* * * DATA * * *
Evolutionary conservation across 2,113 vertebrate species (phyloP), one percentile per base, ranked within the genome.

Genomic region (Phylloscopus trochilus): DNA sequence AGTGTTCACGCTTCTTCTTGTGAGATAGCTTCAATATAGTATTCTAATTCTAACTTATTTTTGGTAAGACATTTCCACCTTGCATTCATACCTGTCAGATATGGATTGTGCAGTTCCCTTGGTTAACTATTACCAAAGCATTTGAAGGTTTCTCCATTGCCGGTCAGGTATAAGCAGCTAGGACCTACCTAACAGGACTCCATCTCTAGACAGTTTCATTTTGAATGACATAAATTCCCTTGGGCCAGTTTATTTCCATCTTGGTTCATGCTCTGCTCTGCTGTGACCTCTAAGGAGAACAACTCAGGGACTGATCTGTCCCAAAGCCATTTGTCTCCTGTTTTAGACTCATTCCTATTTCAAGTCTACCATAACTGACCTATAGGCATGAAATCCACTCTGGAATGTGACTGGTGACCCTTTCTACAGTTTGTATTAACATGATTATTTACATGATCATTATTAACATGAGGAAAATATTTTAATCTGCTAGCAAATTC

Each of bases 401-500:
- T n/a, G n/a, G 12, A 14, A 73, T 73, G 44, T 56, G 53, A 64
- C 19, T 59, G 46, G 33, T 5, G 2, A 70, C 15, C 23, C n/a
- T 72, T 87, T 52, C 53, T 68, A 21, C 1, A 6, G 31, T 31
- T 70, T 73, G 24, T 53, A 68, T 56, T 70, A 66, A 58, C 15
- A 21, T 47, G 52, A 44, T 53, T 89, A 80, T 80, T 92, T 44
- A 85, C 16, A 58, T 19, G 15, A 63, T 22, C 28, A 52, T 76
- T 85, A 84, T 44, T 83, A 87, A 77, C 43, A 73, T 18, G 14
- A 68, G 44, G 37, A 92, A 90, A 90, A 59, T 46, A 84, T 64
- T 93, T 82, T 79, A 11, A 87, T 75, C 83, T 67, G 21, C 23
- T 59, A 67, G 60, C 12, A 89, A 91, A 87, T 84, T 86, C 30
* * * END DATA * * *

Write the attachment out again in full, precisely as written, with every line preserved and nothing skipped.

Evolutionary conservation across 2,113 vertebrate species (phyloP), one percentile per base, ranked within the genome.

Genomic region (Phylloscopus trochilus): DNA sequence AGTGTTCACGCTTCTTCTTGTGAGATAGCTTCAATATAGTATTCTAATTCTAACTTATTTTTGGTAAGACATTTCCACCTTGCATTCATACCTGTCAGATATGGATTGTGCAGTTCCCTTGGTTAACTATTACCAAAGCATTTGAAGGTTTCTCCATTGCCGGTCAGGTATAAGCAGCTAGGACCTACCTAACAGGACTCCATCTCTAGACAGTTTCATTTTGAATGACATAAATTCCCTTGGGCCAGTTTATTTCCATCTTGGTTCATGCTCTGCTCTGCTGTGACCTCTAAGGAGAACAACTCAGGGACTGATCTGTCCCAAAGCCATTTGTCTCCTGTTTTAGACTCATTCCTATTTCAAGTCTACCATAACTGACCTATAGGCATGAAATCCACTCTGGAATGTGACTGGTGACCCTTTCTACAGTTTGTATTAACATGATTATTTACATGATCATTATTAACATGAGGAAAATATTTTAATCTGCTAGCAAATTC

Each of bases 401-500:
- T n/a, G n/a, G 12, A 14, A 73, T 73, G 44, T 56, G 53, A 64
- C 19, T 59, G 46, G 33, T 5, G 2, A 70, C 15, C 23, C n/a
- T 72, T 87, T 52, C 53, T 68, A 21, C 1, A 6, G 31, T 31
- T 70, T 73, G 24, T 53, A 68, T 56, T 70, A 66, A 58, C 15
- A 21, T 47, G 52, A 44, T 53, T 89, A 80, T 80, T 92, T 44
- A 85, C 16, A 58, T 19, G 15, A 63, T 22, C 28, A 52, T 76
- T 85, A 84, T 44, T 83, A 87, A 77, C 43, A 73, T 18, G 14
- A 68, G 44, G 37, A 92, A 90, A 90, A 59, T 46, A 84, T 64
- T 93, T 82, T 79, A 11, A 87, T 75, C 83, T 67, G 21, C 23
- T 59, A 67, G 60, C 12, A 89, A 91, A 87, T 84, T 86, C 30